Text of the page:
Adding Value to Broad-Scale Ocean Exploration Mapping Data Through Standardized Geomorphic Classification and Backscatter Data Analysis

TitleAdding Value to Broad-Scale Ocean Exploration Mapping Data Through Standardized Geomorphic Classification and Backscatter Data Analysis
Publication TypeConference Abstract
AuthorsSowers, D, Masetti, G, Mayer, LA, Johnson, P, Gardner, JV, Armstrong, AA
Conference Name2019 Fall Meeting, American Geophysical Union (AGU)
Conference LocationSan Francisco, CA
Conference DatesDecember 9-13

Accurate maps of ocean bathymetry and seafloor habitats serve as a fundamental basis for understanding marine ecosystems and guiding marine spatial planning efforts. From 2004-2015, a vast region of the Atlantic Ocean continental margin offshore of the United States has been systematically mapped using multibeam sonars in support of the U.S. Extended Continental Shelf (ECS) Project and for baseline characterization of the Atlantic canyons. Now that these high cost and high quality datasets have been collected, there is a rich opportunity to further analyze and interpret these data to generate value-added spatial datasets on seafloor geomorphology, substrate, and potential habitat suitability for deep sea biota. This study presents a methodology to generate geomorphology and predicted substrate spatial datasets using semi-automated classification methods that are transparent and repeatable, and utilizing a standardized classification scheme (the Coastal and Marine Ecological Classification Standard - CMECS).  The approach developed through this work provides a model of how to consistently classify seafloor attributes using CMECS as an organizing framework across large potential regions nationally or globally.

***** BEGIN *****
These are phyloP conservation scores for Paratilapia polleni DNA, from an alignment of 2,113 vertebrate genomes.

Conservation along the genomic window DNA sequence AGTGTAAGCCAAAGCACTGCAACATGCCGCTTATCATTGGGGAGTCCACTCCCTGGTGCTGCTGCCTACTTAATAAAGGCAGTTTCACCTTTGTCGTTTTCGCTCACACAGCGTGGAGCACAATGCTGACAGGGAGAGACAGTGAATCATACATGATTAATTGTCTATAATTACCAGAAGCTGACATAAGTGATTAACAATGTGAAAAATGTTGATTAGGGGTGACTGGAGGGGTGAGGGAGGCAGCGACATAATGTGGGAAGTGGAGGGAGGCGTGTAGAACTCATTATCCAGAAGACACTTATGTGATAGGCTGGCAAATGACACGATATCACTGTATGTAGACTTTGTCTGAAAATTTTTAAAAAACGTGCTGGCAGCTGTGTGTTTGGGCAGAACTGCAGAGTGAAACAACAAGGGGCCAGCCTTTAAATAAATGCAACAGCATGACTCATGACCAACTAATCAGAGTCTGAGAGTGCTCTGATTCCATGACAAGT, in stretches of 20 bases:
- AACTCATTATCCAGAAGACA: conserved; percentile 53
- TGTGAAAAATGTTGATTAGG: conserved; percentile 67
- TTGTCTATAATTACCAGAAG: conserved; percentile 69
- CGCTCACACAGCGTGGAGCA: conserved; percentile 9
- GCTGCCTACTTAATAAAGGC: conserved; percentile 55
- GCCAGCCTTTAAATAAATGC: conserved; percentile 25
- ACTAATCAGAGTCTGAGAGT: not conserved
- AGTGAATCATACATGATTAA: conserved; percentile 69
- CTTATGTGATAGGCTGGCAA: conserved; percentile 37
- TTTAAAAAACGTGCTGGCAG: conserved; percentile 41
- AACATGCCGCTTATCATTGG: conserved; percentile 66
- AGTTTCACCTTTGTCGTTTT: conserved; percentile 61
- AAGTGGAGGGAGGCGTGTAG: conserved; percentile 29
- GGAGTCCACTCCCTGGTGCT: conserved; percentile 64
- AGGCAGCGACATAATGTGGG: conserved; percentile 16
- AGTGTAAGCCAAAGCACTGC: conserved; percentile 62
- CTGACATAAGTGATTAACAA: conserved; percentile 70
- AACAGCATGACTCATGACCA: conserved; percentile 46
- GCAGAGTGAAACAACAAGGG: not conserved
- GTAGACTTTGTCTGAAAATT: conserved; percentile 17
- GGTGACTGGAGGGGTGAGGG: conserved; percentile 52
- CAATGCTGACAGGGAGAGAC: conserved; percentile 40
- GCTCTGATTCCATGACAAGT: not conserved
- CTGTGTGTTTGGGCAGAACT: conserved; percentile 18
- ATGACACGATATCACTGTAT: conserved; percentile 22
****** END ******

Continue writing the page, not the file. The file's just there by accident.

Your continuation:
This study utilized an automatic segmentation approach to identify landform features from the bathymetry of the region, then translated these results into complete coverage geomorphology (CMECS geoform component) maps of the region. Results provide a characterization of the marine landscape that serves as an inventory of the cumulative area and abundance of geoforms and the spatial relationships among them. Geoform summary statistics were calculated over the study region to quantify the area of each geoform type. These analyses represent a first step in identifying regions of consistent morphology within which the consistency of the backscatter can then be determined. Detailed analysis of the backscatter response for insights into predicted substrate types within the region represents the next phase of the study, and preliminary results will be presented. Key benefits of the study’s semi-automated approach include computational efficiency for large datasets, and the ability to apply the same methods to large regions with consistent results.